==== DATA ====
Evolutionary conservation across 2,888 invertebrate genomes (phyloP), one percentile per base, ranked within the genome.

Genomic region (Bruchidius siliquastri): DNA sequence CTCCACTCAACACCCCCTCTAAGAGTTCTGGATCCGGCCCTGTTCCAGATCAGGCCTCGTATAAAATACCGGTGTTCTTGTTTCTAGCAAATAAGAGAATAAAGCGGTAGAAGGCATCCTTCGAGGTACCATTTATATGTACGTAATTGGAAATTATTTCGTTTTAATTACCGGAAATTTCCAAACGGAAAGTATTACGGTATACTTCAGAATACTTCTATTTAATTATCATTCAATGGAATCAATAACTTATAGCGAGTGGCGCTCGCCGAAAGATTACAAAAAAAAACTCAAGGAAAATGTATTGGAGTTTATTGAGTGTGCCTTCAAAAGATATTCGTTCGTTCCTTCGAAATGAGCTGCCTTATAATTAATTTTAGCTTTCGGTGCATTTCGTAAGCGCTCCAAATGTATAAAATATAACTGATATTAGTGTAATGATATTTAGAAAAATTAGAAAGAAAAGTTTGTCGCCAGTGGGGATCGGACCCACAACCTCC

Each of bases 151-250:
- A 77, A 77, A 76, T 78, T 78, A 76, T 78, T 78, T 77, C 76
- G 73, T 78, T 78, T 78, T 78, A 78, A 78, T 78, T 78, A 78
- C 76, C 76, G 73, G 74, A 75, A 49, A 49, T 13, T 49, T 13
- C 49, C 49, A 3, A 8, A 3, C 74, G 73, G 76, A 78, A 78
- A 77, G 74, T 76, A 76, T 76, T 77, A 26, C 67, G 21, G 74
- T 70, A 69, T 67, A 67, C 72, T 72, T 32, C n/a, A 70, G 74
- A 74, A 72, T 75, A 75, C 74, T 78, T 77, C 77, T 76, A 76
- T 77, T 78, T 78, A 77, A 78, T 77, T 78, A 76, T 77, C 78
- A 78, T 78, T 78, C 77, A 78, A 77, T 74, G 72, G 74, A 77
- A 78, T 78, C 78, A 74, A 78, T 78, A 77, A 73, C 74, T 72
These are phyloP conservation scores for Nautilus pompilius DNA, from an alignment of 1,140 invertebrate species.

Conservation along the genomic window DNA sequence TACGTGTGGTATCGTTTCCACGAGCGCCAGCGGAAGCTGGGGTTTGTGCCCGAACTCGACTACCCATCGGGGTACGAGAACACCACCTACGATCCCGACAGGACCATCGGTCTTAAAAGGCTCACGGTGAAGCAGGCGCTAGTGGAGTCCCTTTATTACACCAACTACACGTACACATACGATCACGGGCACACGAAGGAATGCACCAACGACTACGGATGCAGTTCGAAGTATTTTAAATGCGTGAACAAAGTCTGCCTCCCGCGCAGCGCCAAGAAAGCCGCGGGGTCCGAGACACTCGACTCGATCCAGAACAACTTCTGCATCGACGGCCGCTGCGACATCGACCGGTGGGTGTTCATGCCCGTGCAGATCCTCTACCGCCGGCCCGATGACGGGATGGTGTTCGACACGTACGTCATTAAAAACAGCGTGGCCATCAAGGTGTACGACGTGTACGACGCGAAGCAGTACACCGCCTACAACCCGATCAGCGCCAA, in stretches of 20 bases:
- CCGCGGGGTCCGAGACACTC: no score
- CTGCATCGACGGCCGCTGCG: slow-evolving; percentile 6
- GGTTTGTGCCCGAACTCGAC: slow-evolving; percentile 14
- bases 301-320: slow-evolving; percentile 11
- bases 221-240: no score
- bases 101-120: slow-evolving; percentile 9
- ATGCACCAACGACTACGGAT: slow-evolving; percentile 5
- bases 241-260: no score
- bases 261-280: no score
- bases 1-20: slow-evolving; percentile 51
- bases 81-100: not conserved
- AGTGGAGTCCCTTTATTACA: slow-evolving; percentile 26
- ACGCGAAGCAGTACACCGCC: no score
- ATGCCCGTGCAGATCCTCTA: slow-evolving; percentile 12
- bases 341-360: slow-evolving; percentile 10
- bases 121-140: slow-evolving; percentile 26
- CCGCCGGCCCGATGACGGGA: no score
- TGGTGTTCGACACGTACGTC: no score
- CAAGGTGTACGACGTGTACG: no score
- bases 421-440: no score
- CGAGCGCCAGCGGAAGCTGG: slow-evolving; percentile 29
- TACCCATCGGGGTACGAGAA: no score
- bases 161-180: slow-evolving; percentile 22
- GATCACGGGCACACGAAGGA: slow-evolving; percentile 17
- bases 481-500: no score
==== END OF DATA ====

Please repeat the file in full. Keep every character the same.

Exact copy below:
Evolutionary conservation across 2,888 invertebrate genomes (phyloP), one percentile per base, ranked within the genome.

Genomic region (Bruchidius siliquastri): DNA sequence CTCCACTCAACACCCCCTCTAAGAGTTCTGGATCCGGCCCTGTTCCAGATCAGGCCTCGTATAAAATACCGGTGTTCTTGTTTCTAGCAAATAAGAGAATAAAGCGGTAGAAGGCATCCTTCGAGGTACCATTTATATGTACGTAATTGGAAATTATTTCGTTTTAATTACCGGAAATTTCCAAACGGAAAGTATTACGGTATACTTCAGAATACTTCTATTTAATTATCATTCAATGGAATCAATAACTTATAGCGAGTGGCGCTCGCCGAAAGATTACAAAAAAAAACTCAAGGAAAATGTATTGGAGTTTATTGAGTGTGCCTTCAAAAGATATTCGTTCGTTCCTTCGAAATGAGCTGCCTTATAATTAATTTTAGCTTTCGGTGCATTTCGTAAGCGCTCCAAATGTATAAAATATAACTGATATTAGTGTAATGATATTTAGAAAAATTAGAAAGAAAAGTTTGTCGCCAGTGGGGATCGGACCCACAACCTCC

Each of bases 151-250:
- A 77, A 77, A 76, T 78, T 78, A 76, T 78, T 78, T 77, C 76
- G 73, T 78, T 78, T 78, T 78, A 78, A 78, T 78, T 78, A 78
- C 76, C 76, G 73, G 74, A 75, A 49, A 49, T 13, T 49, T 13
- C 49, C 49, A 3, A 8, A 3, C 74, G 73, G 76, A 78, A 78
- A 77, G 74, T 76, A 76, T 76, T 77, A 26, C 67, G 21, G 74
- T 70, A 69, T 67, A 67, C 72, T 72, T 32, C n/a, A 70, G 74
- A 74, A 72, T 75, A 75, C 74, T 78, T 77, C 77, T 76, A 76
- T 77, T 78, T 78, A 77, A 78, T 77, T 78, A 76, T 77, C 78
- A 78, T 78, T 78, C 77, A 78, A 77, T 74, G 72, G 74, A 77
- A 78, T 78, C 78, A 74, A 78, T 78, A 77, A 73, C 74, T 72
These are phyloP conservation scores for Nautilus pompilius DNA, from an alignment of 1,140 invertebrate species.

Conservation along the genomic window DNA sequence TACGTGTGGTATCGTTTCCACGAGCGCCAGCGGAAGCTGGGGTTTGTGCCCGAACTCGACTACCCATCGGGGTACGAGAACACCACCTACGATCCCGACAGGACCATCGGTCTTAAAAGGCTCACGGTGAAGCAGGCGCTAGTGGAGTCCCTTTATTACACCAACTACACGTACACATACGATCACGGGCACACGAAGGAATGCACCAACGACTACGGATGCAGTTCGAAGTATTTTAAATGCGTGAACAAAGTCTGCCTCCCGCGCAGCGCCAAGAAAGCCGCGGGGTCCGAGACACTCGACTCGATCCAGAACAACTTCTGCATCGACGGCCGCTGCGACATCGACCGGTGGGTGTTCATGCCCGTGCAGATCCTCTACCGCCGGCCCGATGACGGGATGGTGTTCGACACGTACGTCATTAAAAACAGCGTGGCCATCAAGGTGTACGACGTGTACGACGCGAAGCAGTACACCGCCTACAACCCGATCAGCGCCAA, in stretches of 20 bases:
- CCGCGGGGTCCGAGACACTC: no score
- CTGCATCGACGGCCGCTGCG: slow-evolving; percentile 6
- GGTTTGTGCCCGAACTCGAC: slow-evolving; percentile 14
- bases 301-320: slow-evolving; percentile 11
- bases 221-240: no score
- bases 101-120: slow-evolving; percentile 9
- ATGCACCAACGACTACGGAT: slow-evolving; percentile 5
- bases 241-260: no score
- bases 261-280: no score
- bases 1-20: slow-evolving; percentile 51
- bases 81-100: not conserved
- AGTGGAGTCCCTTTATTACA: slow-evolving; percentile 26
- ACGCGAAGCAGTACACCGCC: no score
- ATGCCCGTGCAGATCCTCTA: slow-evolving; percentile 12
- bases 341-360: slow-evolving; percentile 10
- bases 121-140: slow-evolving; percentile 26
- CCGCCGGCCCGATGACGGGA: no score
- TGGTGTTCGACACGTACGTC: no score
- CAAGGTGTACGACGTGTACG: no score
- bases 421-440: no score
- CGAGCGCCAGCGGAAGCTGG: slow-evolving; percentile 29
- TACCCATCGGGGTACGAGAA: no score
- bases 161-180: slow-evolving; percentile 22
- GATCACGGGCACACGAAGGA: slow-evolving; percentile 17
- bases 481-500: no score